To understand the demographics of Australia, we must first understand the history of the country. The indigenous tribes of Australia, referred to as the Aboriginal Australians, have been living on the continent for over about 40,000 years, well before the arrival of the Europeans. The Dutch, and not the British, were the first to arrive. By the late 17th century, Lieutenant James Cook had charted the eastern coast of Australia for Great Britain, and soon after (1788) a penal colony was established here.
From the establishment of the early British penal colony to becoming an independent nation (January 1st, 1901), the story of Australia is a glorious tale of gold rushes, prosperous industrialization, and growth & development. This, however, also means that people from all parts of the world migrated to Australia and made it their home. If fact according to reports from 2016, Australia takes in 200,000 permanent migrants each year. Over the past few years, the greatest numbers of migrants have come from India, Pakistan, Bangladesh, and Sudan. This means that the number of second generation Australians (Australians born to parents who were born overseas) is on the rise and it is certain that all Australians are not of English descent.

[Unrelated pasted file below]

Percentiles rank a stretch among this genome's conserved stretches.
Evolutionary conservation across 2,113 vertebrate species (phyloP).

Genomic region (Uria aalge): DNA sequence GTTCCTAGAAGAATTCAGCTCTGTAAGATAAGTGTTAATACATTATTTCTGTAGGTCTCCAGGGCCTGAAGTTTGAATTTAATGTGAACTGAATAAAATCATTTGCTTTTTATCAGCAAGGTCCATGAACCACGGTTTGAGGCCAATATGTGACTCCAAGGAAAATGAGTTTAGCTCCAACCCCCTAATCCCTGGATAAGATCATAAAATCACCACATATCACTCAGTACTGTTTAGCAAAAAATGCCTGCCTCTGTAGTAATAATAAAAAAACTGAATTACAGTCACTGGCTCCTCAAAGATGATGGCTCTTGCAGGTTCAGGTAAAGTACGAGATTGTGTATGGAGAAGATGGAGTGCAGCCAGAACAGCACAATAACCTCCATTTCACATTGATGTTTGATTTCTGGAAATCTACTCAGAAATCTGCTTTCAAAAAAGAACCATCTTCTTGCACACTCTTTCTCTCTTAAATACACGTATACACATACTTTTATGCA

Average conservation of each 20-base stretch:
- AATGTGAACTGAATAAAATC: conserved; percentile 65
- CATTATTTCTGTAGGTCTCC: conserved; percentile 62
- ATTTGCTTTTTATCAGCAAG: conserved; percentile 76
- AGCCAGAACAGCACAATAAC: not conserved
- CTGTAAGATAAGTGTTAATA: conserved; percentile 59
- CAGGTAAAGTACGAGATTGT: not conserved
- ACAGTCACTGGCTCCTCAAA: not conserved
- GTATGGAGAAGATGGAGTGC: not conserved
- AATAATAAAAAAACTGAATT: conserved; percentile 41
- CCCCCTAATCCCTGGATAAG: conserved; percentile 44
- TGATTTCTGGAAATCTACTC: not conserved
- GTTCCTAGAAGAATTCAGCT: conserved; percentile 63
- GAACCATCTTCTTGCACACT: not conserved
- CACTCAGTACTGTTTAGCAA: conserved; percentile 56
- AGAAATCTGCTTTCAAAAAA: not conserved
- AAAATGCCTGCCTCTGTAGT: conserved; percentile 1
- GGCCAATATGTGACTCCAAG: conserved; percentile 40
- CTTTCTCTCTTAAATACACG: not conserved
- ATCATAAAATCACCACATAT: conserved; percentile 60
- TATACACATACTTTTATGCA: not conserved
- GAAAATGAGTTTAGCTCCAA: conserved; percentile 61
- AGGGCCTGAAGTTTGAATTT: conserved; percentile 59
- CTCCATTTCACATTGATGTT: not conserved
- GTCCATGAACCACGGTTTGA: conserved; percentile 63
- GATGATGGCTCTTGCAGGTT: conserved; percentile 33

According to recent reports, the 2016 population estimate of Australia is about 22,992,654. A look at the ethnic groups in Australia will clarify the answer to our question. Only 25.69% of the population is of British origin. 25.4% claim to be of Australian descent. This means they are at least third generation Australians. There are 7.5%t people of Irish descent, 6.4% of Scottish descent, 3.3% Italian descendants, 3.2% German descendants, 3.1% Chinese descendants, and 1.4% percent of Indian descendants in Australia. Apart from this there are Greek, Dutch, and Aboriginal ancestry living in Australia. English, Mandarin, Italian, Arabic, Greek, Cantonese, and Vietnamese are some of the commonly spoken languages in Australia. Protestants form the largest religious group (30 percent), Catholics (25 percent) come next, and about 22.3% Australians are either atheists or do not subscribe to any religion.